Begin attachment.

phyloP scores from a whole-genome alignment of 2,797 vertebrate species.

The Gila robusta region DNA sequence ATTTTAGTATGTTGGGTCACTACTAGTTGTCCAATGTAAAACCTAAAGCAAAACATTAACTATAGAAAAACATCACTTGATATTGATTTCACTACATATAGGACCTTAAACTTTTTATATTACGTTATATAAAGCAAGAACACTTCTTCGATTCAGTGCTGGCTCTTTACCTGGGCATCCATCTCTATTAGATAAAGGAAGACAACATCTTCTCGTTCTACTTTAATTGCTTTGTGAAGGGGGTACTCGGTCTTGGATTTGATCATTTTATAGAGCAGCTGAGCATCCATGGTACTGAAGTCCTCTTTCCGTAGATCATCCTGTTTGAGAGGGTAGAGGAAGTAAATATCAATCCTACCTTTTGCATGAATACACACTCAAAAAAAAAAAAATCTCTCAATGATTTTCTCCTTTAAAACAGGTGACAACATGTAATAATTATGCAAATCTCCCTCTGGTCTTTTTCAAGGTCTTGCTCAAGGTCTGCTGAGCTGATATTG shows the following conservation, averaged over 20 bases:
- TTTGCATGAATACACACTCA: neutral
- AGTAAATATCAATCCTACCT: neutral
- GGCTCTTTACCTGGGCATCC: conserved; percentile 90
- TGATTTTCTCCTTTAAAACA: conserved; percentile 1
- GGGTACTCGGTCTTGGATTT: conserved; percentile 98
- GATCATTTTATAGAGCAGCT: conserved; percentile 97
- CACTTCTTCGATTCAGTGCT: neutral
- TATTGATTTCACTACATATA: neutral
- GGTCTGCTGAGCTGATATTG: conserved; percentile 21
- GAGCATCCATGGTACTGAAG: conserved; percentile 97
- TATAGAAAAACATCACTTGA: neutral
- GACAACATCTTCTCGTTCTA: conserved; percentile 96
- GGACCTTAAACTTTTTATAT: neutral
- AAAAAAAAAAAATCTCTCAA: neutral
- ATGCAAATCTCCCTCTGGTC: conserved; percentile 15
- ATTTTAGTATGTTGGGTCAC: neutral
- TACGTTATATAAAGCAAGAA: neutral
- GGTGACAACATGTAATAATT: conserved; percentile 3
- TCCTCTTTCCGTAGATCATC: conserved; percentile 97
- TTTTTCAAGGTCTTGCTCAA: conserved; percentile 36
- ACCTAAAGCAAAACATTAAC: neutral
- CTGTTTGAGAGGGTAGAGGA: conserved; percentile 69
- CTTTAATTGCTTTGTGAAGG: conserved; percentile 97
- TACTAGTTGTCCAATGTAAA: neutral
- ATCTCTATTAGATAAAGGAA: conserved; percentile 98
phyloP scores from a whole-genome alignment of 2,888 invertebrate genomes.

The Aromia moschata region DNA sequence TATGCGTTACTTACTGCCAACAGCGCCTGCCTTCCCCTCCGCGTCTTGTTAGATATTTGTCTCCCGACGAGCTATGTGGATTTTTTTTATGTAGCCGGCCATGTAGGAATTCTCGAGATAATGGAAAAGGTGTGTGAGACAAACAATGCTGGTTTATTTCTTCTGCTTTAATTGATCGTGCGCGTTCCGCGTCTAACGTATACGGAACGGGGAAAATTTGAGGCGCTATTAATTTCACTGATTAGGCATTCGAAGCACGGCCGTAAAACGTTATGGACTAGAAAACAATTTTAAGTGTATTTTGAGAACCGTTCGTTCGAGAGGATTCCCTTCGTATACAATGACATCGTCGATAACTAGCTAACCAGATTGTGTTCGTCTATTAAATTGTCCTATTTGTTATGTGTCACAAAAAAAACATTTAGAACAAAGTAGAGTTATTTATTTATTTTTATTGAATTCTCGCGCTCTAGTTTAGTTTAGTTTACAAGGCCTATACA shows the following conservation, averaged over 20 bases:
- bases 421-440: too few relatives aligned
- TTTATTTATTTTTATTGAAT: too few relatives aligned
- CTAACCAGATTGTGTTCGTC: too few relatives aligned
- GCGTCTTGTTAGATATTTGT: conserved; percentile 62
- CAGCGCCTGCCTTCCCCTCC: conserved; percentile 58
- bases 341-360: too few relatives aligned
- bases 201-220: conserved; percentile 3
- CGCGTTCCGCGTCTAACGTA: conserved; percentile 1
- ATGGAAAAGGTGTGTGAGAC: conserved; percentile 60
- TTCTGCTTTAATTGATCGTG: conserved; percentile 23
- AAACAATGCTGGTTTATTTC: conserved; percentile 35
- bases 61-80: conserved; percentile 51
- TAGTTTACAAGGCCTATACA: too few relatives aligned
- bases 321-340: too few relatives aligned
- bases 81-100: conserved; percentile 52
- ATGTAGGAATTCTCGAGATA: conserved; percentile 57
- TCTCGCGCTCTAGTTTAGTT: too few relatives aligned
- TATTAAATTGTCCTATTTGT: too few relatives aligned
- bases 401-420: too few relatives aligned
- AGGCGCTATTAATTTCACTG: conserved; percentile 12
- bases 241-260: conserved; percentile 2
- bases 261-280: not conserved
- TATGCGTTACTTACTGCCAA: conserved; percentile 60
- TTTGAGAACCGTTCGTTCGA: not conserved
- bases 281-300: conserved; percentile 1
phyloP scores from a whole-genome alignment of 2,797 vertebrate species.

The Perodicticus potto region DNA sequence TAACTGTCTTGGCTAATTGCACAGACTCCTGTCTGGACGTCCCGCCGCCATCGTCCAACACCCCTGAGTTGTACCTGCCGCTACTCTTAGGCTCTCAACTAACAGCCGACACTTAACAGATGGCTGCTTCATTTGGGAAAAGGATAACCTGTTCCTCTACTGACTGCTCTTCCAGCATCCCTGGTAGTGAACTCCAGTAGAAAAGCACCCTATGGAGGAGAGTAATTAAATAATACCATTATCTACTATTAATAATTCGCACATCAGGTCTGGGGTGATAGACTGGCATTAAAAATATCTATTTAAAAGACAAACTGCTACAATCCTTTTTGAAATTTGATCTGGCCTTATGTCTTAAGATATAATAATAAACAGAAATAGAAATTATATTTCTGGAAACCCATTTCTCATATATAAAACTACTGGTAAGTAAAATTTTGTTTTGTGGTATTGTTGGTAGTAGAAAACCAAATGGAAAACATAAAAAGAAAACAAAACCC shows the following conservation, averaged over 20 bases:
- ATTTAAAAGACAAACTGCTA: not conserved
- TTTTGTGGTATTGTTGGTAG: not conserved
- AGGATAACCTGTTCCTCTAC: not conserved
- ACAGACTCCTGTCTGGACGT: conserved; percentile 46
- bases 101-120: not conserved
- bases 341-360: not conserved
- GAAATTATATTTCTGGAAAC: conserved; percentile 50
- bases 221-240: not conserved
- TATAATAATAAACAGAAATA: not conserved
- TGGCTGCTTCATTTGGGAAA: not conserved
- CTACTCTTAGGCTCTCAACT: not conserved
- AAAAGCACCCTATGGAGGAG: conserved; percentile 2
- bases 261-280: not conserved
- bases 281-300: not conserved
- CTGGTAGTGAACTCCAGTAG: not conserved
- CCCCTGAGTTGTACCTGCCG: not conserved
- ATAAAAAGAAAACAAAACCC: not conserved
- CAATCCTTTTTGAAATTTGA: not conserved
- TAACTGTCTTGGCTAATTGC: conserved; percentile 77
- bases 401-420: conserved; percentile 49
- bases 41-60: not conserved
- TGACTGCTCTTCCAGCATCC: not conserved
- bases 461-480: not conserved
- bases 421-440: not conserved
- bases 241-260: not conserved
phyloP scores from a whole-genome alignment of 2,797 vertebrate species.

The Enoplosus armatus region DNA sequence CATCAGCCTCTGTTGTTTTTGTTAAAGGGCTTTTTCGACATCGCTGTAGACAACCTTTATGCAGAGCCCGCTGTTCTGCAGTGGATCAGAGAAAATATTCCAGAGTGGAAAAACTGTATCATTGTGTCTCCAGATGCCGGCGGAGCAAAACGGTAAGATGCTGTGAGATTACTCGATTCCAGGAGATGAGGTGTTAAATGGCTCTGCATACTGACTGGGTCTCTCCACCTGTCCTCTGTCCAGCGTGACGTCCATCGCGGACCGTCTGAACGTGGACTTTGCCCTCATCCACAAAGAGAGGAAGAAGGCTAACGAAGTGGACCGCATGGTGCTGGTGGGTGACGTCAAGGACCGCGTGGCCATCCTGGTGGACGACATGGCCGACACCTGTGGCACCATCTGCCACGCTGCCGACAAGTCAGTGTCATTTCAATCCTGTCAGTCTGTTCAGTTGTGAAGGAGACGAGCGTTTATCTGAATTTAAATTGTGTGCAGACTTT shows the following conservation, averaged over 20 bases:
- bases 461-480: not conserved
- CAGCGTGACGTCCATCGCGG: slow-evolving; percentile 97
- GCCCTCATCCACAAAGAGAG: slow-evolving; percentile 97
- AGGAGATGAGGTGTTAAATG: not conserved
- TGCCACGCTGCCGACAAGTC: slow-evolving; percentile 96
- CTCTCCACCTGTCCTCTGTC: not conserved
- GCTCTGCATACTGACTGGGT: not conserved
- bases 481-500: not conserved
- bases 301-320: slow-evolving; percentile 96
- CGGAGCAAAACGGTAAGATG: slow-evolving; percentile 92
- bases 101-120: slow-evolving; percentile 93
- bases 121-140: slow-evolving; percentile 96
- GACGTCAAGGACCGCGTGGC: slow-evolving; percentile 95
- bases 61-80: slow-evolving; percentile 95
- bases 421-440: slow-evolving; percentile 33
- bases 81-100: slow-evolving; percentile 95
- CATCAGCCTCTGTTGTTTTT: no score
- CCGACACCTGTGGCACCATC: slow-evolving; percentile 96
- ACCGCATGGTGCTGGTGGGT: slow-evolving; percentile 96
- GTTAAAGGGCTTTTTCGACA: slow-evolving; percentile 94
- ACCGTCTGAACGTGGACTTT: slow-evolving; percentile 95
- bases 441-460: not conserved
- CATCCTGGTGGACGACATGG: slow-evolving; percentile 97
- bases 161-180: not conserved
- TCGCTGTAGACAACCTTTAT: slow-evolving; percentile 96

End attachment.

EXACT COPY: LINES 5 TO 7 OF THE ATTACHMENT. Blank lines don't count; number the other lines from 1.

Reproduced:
- GGCTCTTTACCTGGGCATCC: conserved; percentile 90
- TGATTTTCTCCTTTAAAACA: conserved; percentile 1
- GGGTACTCGGTCTTGGATTT: conserved; percentile 98